3 Squares Produce keeps farming alive in Salt Lake County

Story and slideshow by CALLI PETERSON

View the main orchard with 3 Squares Produce owners Ralph Larsen and Jack Wilbur.

Owning a family-operated business for more than 70 years can be tough, but running a farm business in the urban Salt Lake County can prove to be even tougher. Ralph Larsen, initial owner of what is now 3 Squares Produce, never let that stop him from continuing what he knows to do.

WHERE IT BEGAN

Larsen moved to Orchard Drive in Bountiful, Utah, around the age of 9 with his parents and nine brothers and sisters. Since then, he has lived in the same white, green-trimmed farmhouse planting vegetables and growing fruit trees.

“We moved out here in 1938,” Larsen said. “July 18th, I think it was. Orchard Drive was called Orchard Drive because it had orchards.”

While his father worked as a janitor, Larsen and his family looked for other ways to supply their household with the income they needed to sustain a healthy lifestyle.

“Back in the Depression, if you wanted money, you go and find a job,” Larsen said. “We started out picking cherries. We had cows, and we had pigs, chickens, turkeys one year and we had geese.”

As time passed, Larsen chose not to leave his farm life behind. He adamantly continued his family farm and welcomed his brother, wife, daughter and son-in-law to help keep the business thriving.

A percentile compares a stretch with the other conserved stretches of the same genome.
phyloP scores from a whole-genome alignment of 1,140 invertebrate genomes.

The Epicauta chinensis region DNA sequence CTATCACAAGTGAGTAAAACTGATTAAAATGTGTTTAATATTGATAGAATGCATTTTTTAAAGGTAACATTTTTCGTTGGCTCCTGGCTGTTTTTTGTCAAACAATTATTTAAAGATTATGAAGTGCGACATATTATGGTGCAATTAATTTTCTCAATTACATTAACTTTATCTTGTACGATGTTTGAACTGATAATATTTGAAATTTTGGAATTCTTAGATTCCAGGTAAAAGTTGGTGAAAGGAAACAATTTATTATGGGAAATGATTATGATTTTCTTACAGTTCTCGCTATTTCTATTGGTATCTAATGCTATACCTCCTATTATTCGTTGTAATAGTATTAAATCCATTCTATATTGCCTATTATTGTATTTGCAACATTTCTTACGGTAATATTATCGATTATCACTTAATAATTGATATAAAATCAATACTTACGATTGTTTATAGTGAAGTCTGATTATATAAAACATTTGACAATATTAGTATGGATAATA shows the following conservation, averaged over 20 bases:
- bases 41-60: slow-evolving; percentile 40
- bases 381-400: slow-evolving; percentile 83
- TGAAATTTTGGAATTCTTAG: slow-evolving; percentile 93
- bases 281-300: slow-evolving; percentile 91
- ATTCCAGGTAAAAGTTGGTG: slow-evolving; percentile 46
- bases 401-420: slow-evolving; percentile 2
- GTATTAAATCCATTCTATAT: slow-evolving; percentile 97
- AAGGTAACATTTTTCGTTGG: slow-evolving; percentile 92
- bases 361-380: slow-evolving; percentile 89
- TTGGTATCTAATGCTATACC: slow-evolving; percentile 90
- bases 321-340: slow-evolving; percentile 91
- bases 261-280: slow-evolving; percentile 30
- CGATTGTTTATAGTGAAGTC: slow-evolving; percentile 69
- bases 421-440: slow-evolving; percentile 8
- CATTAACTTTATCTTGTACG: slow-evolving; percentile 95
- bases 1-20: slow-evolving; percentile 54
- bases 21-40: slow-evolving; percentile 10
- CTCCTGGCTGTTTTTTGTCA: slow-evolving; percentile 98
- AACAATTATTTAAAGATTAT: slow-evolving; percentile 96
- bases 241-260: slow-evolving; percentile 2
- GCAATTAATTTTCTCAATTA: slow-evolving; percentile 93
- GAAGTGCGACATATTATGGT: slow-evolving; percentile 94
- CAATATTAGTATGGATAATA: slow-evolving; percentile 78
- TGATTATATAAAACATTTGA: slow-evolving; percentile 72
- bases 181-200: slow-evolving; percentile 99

In 2009, Larsen’s son-in-law, Jack Wilbur, took charge and turned Larsen Farms into 3 Squares Produce.

Wilbur grew up gardening with his father and then married Kari Cutler, Larsen’s daughter, who happened, as Wilbur said, to be a “farmer’s daughter.” This union brought him to Larsen, proving to be just what he needed.

“We started [the orchard] and two gardens,” Wilbur said. “That’s why we call it 3 Squares Produce. My wife likes to say we’re doing our part to help people have three square meals a day.”

But 3 Squares Produce is not just a small farm. Wilbur advanced Larsen’s business and initiated a CSA. The CSA helps the Larsen and Wilbur families stay connected to the community by providing shares to their customers. Wilbur said that about half of the business is a farm and the other half is the Community Supported Agriculture.

Wilbur spends his nights and weekends working at Larsen’s orchard and planting at the other 3 Squares Produce properties. Those properties include: two small orchards in Bountiful, a backyard orchard in Farmington, an orchard in West Valley and four private residence yards in the Salt Lake area.